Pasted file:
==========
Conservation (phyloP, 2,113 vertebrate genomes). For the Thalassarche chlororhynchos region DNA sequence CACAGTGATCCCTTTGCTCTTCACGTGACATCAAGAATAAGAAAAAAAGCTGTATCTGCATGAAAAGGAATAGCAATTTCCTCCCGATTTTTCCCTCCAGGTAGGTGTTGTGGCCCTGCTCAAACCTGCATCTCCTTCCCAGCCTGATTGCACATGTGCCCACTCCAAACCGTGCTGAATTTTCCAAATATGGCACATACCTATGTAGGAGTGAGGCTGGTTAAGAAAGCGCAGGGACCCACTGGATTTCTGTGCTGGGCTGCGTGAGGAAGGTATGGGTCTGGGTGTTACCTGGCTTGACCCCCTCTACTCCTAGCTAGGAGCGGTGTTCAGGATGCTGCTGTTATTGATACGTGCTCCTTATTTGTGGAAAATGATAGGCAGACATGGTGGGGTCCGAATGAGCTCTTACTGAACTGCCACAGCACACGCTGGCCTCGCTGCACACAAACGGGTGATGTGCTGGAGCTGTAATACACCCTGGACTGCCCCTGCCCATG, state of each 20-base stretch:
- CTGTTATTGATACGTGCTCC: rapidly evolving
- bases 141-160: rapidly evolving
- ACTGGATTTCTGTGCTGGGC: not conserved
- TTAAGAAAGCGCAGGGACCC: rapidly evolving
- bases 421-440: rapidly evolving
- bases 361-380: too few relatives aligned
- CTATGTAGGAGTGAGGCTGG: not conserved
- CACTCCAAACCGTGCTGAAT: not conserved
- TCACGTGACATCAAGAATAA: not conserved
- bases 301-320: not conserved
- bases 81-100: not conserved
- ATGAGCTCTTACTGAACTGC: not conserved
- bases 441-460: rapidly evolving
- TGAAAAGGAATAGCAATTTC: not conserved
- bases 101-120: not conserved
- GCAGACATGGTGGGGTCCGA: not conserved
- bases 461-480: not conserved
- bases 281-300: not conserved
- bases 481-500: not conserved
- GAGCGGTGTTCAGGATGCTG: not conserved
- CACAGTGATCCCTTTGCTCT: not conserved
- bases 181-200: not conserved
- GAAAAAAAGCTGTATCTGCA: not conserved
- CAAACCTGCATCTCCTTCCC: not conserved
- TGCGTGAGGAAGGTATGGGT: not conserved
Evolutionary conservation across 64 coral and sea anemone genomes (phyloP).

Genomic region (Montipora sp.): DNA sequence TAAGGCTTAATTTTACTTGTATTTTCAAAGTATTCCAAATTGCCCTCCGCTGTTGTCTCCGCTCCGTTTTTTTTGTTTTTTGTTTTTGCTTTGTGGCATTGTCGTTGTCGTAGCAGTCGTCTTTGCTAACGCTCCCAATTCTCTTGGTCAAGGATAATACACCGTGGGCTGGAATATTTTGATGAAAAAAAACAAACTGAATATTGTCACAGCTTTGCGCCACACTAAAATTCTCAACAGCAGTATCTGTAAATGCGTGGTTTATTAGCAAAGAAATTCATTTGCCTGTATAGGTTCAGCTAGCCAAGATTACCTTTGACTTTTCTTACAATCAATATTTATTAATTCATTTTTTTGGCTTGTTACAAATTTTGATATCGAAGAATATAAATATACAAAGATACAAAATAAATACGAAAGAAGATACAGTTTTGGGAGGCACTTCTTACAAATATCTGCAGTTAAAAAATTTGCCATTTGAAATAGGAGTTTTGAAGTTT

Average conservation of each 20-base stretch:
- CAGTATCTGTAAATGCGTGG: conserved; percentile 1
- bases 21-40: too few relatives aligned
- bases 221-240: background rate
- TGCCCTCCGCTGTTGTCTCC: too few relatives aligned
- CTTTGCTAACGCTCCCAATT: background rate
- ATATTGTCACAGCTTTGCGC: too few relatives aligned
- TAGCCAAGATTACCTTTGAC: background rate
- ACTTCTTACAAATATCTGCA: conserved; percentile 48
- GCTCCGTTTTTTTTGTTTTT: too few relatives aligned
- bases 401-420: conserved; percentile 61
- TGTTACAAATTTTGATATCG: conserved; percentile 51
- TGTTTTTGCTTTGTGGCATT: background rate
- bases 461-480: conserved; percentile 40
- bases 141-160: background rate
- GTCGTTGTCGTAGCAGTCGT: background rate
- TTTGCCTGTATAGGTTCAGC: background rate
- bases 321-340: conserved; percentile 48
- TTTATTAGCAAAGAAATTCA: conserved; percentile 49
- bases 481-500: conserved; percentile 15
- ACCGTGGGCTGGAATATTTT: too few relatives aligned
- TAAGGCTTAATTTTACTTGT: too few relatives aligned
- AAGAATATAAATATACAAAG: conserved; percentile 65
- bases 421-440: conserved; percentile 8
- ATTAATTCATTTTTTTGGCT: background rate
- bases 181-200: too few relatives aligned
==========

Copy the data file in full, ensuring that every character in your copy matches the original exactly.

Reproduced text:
Conservation (phyloP, 2,113 vertebrate genomes). For the Thalassarche chlororhynchos region DNA sequence CACAGTGATCCCTTTGCTCTTCACGTGACATCAAGAATAAGAAAAAAAGCTGTATCTGCATGAAAAGGAATAGCAATTTCCTCCCGATTTTTCCCTCCAGGTAGGTGTTGTGGCCCTGCTCAAACCTGCATCTCCTTCCCAGCCTGATTGCACATGTGCCCACTCCAAACCGTGCTGAATTTTCCAAATATGGCACATACCTATGTAGGAGTGAGGCTGGTTAAGAAAGCGCAGGGACCCACTGGATTTCTGTGCTGGGCTGCGTGAGGAAGGTATGGGTCTGGGTGTTACCTGGCTTGACCCCCTCTACTCCTAGCTAGGAGCGGTGTTCAGGATGCTGCTGTTATTGATACGTGCTCCTTATTTGTGGAAAATGATAGGCAGACATGGTGGGGTCCGAATGAGCTCTTACTGAACTGCCACAGCACACGCTGGCCTCGCTGCACACAAACGGGTGATGTGCTGGAGCTGTAATACACCCTGGACTGCCCCTGCCCATG, state of each 20-base stretch:
- CTGTTATTGATACGTGCTCC: rapidly evolving
- bases 141-160: rapidly evolving
- ACTGGATTTCTGTGCTGGGC: not conserved
- TTAAGAAAGCGCAGGGACCC: rapidly evolving
- bases 421-440: rapidly evolving
- bases 361-380: too few relatives aligned
- CTATGTAGGAGTGAGGCTGG: not conserved
- CACTCCAAACCGTGCTGAAT: not conserved
- TCACGTGACATCAAGAATAA: not conserved
- bases 301-320: not conserved
- bases 81-100: not conserved
- ATGAGCTCTTACTGAACTGC: not conserved
- bases 441-460: rapidly evolving
- TGAAAAGGAATAGCAATTTC: not conserved
- bases 101-120: not conserved
- GCAGACATGGTGGGGTCCGA: not conserved
- bases 461-480: not conserved
- bases 281-300: not conserved
- bases 481-500: not conserved
- GAGCGGTGTTCAGGATGCTG: not conserved
- CACAGTGATCCCTTTGCTCT: not conserved
- bases 181-200: not conserved
- GAAAAAAAGCTGTATCTGCA: not conserved
- CAAACCTGCATCTCCTTCCC: not conserved
- TGCGTGAGGAAGGTATGGGT: not conserved
Evolutionary conservation across 64 coral and sea anemone genomes (phyloP).

Genomic region (Montipora sp.): DNA sequence TAAGGCTTAATTTTACTTGTATTTTCAAAGTATTCCAAATTGCCCTCCGCTGTTGTCTCCGCTCCGTTTTTTTTGTTTTTTGTTTTTGCTTTGTGGCATTGTCGTTGTCGTAGCAGTCGTCTTTGCTAACGCTCCCAATTCTCTTGGTCAAGGATAATACACCGTGGGCTGGAATATTTTGATGAAAAAAAACAAACTGAATATTGTCACAGCTTTGCGCCACACTAAAATTCTCAACAGCAGTATCTGTAAATGCGTGGTTTATTAGCAAAGAAATTCATTTGCCTGTATAGGTTCAGCTAGCCAAGATTACCTTTGACTTTTCTTACAATCAATATTTATTAATTCATTTTTTTGGCTTGTTACAAATTTTGATATCGAAGAATATAAATATACAAAGATACAAAATAAATACGAAAGAAGATACAGTTTTGGGAGGCACTTCTTACAAATATCTGCAGTTAAAAAATTTGCCATTTGAAATAGGAGTTTTGAAGTTT

Average conservation of each 20-base stretch:
- CAGTATCTGTAAATGCGTGG: conserved; percentile 1
- bases 21-40: too few relatives aligned
- bases 221-240: background rate
- TGCCCTCCGCTGTTGTCTCC: too few relatives aligned
- CTTTGCTAACGCTCCCAATT: background rate
- ATATTGTCACAGCTTTGCGC: too few relatives aligned
- TAGCCAAGATTACCTTTGAC: background rate
- ACTTCTTACAAATATCTGCA: conserved; percentile 48
- GCTCCGTTTTTTTTGTTTTT: too few relatives aligned
- bases 401-420: conserved; percentile 61
- TGTTACAAATTTTGATATCG: conserved; percentile 51
- TGTTTTTGCTTTGTGGCATT: background rate
- bases 461-480: conserved; percentile 40
- bases 141-160: background rate
- GTCGTTGTCGTAGCAGTCGT: background rate
- TTTGCCTGTATAGGTTCAGC: background rate
- bases 321-340: conserved; percentile 48
- TTTATTAGCAAAGAAATTCA: conserved; percentile 49
- bases 481-500: conserved; percentile 15
- ACCGTGGGCTGGAATATTTT: too few relatives aligned
- TAAGGCTTAATTTTACTTGT: too few relatives aligned
- AAGAATATAAATATACAAAG: conserved; percentile 65
- bases 421-440: conserved; percentile 8
- ATTAATTCATTTTTTTGGCT: background rate
- bases 181-200: too few relatives aligned